Depression Chapter 6

Emotions and Your Brain


The Seat of Emotions

Why do we have emotions? Why do we feel happy or sad? How are we able to empathize with the feelings of others? Emotions are more than social constructs. They reflect intrinsic states of functioning in your brain and are ultimately related to chemical messengers and electrical impulses in the brain and in the body. READ MORE

The limbic system is thought to be the seat of emotions in the brain, and researchers have found associations between depression and overactivity of the deep limbic system. Now, using ever-more-sophisticated imaging technology, scientists can view the living brain in action. Understanding the workings of the brain is vital to understanding depression, its causes, its effects, and most important, what we can do about it. LESS


History Moment

The brain’s limbic system is thought to regulate the emotions, as well as physical and sexual drives, memory, the experience of pleasure and pain, the sense of smell, and the stress response. READ MORE

The limbic system includes a number of structures:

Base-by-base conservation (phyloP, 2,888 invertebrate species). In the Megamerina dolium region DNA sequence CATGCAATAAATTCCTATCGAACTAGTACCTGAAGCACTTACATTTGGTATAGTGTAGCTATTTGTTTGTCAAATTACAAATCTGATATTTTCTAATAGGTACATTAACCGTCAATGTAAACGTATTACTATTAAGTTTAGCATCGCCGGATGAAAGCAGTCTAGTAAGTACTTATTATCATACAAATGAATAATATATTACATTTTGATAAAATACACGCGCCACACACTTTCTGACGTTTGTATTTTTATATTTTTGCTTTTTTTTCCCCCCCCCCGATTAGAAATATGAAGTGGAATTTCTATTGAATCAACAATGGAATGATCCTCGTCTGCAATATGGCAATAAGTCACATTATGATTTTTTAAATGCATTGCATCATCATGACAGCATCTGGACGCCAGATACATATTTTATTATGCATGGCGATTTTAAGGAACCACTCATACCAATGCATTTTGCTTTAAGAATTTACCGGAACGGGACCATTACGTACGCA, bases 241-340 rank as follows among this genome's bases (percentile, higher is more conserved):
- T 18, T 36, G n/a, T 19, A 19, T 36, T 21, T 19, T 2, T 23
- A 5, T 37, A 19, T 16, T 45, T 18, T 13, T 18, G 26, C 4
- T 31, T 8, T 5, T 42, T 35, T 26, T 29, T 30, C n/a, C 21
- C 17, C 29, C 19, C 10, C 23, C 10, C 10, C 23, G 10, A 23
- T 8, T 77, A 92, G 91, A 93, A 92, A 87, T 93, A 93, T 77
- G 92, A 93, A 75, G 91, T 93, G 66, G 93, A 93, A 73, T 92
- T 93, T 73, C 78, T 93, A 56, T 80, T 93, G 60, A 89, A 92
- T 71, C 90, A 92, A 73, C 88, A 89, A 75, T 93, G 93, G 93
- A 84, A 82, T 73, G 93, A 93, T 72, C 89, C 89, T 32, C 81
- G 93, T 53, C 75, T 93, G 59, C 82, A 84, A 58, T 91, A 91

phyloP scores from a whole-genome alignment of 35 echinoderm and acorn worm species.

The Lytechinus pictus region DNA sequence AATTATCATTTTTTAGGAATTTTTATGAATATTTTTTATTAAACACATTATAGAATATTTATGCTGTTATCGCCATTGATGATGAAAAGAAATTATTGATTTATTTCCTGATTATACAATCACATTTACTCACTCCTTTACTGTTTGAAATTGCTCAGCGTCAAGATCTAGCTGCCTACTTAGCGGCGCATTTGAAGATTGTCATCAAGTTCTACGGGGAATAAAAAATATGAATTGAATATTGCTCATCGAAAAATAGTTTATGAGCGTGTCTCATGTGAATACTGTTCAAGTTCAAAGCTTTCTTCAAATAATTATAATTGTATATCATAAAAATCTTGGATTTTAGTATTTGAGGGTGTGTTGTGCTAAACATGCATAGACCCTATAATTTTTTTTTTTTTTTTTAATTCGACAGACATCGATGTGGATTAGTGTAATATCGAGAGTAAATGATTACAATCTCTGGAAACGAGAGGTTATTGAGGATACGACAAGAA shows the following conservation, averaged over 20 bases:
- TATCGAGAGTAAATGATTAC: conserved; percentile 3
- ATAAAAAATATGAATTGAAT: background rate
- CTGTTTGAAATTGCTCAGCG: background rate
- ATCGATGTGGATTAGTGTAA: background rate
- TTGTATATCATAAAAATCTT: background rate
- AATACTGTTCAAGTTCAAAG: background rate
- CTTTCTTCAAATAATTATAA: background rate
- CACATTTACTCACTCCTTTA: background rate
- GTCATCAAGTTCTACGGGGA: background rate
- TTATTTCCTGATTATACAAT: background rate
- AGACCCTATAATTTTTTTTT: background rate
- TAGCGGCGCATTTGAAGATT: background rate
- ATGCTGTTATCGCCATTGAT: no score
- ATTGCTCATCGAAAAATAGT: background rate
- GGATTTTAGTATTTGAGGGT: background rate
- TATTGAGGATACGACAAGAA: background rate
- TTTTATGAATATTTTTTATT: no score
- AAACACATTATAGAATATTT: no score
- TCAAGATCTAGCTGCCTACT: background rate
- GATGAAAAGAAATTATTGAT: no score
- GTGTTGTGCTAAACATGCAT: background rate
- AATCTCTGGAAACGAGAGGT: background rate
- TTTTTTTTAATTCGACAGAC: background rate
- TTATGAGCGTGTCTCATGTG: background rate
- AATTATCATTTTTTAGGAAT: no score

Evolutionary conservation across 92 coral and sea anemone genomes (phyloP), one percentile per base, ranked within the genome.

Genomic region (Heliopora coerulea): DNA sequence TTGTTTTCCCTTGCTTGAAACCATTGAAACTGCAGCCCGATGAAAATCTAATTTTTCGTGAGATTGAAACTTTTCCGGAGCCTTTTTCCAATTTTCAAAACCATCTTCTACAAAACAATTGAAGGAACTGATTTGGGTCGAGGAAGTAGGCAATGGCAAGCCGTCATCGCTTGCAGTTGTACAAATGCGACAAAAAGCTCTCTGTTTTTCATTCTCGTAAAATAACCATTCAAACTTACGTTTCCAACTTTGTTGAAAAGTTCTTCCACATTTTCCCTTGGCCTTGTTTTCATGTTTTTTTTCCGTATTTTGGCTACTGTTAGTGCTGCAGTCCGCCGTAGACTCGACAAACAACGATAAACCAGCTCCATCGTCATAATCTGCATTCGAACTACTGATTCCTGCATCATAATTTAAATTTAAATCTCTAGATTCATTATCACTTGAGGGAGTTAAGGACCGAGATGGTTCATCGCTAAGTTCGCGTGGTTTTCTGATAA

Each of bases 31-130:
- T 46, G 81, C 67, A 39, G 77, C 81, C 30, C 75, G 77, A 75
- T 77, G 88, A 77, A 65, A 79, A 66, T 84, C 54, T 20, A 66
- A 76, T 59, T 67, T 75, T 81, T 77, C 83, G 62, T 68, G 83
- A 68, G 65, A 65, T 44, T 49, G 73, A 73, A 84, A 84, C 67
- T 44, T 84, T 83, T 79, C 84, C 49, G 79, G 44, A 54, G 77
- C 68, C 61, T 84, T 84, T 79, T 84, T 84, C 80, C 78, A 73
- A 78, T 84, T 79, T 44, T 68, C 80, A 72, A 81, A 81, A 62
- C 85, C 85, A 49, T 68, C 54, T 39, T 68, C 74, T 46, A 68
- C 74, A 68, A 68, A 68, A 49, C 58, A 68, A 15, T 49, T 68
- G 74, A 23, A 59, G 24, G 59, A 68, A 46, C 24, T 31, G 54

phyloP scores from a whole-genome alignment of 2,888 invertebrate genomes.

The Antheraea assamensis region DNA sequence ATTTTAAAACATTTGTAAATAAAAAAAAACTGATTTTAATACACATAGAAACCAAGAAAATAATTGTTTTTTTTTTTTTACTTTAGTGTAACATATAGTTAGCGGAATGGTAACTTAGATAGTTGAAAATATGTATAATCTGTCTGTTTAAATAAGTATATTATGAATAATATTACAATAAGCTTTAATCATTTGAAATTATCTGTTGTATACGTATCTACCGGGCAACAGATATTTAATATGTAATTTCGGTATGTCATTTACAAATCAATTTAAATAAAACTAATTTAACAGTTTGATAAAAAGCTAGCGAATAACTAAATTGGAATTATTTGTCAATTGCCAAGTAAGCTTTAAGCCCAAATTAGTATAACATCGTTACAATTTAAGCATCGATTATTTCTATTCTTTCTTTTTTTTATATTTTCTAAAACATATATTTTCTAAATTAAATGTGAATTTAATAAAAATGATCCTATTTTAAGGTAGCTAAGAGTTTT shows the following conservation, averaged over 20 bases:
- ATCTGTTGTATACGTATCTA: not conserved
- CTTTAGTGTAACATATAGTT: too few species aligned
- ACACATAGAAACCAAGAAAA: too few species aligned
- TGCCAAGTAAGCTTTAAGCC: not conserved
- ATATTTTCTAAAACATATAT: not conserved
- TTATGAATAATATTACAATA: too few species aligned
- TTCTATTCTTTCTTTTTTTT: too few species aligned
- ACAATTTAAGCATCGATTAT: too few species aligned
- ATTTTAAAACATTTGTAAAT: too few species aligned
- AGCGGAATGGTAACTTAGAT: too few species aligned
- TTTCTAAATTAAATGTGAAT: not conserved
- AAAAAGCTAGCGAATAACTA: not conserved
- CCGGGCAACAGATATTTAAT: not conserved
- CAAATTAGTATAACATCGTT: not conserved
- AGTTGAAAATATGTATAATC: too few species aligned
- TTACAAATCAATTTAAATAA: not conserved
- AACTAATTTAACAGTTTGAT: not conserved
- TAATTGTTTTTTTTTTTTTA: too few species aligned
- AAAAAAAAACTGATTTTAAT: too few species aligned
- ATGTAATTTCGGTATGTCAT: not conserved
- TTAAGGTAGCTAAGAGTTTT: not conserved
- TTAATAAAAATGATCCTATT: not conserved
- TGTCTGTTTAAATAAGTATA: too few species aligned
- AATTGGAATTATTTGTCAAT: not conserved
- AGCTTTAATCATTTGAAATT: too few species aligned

• The amygdala is considered to be central to the functioning of the limbic system and performs a primary role in the processing and memory of emotional reactions, particularly fear conditioning.

  • The hypothalamus is also of particular importance and is responsible for many basic functions like sleep, appetite, sexual drive, stress reaction, and other activities. The hypothalamus controls the functioning of the pituitary gland.

  • The pituitary controls key hormones that regulate many of the body’s major functions.

  • The hippocampus is associated with emotional reactions and is necessary for the formation of long-term memories.

  • The cingulate gyrus is concerned with autonomic functions and cognitive and attentional processing

Because the limbic system contains many different components and normally functions in a complex equilibrium, disturbances in any part of it can affect your mood and behavior, possibly even leading to depression. LESS

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